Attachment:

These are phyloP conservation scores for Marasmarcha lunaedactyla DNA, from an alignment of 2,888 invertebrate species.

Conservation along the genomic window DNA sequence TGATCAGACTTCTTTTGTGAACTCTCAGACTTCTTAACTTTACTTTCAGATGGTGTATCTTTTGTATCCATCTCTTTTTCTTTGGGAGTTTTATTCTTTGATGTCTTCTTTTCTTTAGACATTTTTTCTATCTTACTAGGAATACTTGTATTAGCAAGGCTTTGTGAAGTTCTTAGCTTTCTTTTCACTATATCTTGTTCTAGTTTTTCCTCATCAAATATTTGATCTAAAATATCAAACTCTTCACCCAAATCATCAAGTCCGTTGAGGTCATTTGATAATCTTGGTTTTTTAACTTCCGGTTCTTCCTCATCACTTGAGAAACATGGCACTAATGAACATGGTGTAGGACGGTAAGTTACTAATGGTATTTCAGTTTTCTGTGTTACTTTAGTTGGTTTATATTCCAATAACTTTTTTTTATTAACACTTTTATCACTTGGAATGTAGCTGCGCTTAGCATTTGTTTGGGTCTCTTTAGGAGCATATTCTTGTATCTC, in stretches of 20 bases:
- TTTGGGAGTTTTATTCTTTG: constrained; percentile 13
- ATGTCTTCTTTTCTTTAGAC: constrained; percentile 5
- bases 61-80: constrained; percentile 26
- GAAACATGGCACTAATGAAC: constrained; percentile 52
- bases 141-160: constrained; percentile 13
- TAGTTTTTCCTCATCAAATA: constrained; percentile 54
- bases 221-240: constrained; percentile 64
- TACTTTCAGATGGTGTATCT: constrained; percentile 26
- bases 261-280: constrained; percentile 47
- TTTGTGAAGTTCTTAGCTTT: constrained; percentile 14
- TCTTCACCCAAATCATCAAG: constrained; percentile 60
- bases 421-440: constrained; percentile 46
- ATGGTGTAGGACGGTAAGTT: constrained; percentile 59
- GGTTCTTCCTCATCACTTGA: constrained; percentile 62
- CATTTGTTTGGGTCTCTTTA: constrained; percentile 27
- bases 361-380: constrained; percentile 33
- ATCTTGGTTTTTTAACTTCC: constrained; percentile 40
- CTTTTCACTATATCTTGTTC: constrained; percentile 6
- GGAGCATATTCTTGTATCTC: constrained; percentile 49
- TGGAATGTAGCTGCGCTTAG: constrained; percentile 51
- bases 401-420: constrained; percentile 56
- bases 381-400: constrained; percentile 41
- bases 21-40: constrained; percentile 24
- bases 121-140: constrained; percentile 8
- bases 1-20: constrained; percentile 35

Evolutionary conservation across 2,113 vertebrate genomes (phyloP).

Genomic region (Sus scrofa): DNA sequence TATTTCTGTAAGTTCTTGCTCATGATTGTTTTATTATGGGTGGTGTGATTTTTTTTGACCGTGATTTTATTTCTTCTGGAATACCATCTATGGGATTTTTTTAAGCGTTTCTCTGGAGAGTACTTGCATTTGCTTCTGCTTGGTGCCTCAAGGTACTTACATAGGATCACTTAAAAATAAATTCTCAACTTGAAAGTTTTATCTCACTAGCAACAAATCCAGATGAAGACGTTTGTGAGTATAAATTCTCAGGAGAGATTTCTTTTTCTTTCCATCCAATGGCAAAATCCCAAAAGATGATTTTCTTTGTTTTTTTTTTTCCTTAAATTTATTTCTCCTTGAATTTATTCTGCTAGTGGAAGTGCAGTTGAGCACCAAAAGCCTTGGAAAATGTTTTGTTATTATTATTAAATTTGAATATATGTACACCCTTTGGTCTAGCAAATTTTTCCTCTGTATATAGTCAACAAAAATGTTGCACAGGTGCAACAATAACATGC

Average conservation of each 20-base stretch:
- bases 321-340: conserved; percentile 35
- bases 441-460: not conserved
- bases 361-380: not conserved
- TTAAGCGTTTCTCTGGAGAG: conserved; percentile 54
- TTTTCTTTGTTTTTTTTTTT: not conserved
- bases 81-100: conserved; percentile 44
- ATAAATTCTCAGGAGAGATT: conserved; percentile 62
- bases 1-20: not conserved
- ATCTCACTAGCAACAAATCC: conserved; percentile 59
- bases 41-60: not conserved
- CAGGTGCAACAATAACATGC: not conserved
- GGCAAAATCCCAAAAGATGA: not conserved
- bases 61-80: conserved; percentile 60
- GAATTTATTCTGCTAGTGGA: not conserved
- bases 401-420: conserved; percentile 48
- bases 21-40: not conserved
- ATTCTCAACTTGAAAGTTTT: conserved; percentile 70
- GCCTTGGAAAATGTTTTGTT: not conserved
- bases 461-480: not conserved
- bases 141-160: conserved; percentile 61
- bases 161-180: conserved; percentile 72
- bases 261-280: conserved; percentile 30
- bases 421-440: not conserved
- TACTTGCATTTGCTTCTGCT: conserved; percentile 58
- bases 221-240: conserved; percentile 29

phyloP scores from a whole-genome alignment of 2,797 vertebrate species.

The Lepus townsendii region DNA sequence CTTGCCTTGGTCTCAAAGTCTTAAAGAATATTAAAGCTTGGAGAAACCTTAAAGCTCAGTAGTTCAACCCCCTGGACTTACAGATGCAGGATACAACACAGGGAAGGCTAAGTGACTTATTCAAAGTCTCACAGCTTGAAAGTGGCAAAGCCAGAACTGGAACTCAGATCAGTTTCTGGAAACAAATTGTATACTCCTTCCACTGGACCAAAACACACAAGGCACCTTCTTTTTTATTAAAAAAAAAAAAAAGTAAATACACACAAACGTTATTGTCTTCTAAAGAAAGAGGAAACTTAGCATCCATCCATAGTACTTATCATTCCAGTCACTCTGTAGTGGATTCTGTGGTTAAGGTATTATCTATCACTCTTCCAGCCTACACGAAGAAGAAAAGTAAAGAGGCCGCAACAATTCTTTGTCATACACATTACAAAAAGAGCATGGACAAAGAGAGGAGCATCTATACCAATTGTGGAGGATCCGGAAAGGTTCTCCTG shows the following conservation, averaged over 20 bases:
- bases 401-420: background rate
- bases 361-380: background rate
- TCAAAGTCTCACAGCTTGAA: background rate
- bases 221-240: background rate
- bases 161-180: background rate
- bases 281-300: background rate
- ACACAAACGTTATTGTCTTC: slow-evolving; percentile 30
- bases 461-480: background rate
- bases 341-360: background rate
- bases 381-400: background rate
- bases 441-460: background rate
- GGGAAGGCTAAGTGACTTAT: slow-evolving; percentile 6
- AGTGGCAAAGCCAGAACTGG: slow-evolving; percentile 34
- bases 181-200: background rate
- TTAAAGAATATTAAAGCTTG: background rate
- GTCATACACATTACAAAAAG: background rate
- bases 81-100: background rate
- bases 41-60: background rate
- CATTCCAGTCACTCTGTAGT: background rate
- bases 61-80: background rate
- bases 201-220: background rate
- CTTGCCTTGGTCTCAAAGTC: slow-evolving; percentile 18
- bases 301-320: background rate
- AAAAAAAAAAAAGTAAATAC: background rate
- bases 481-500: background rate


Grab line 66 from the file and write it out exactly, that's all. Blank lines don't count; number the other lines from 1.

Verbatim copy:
- bases 341-360: background rate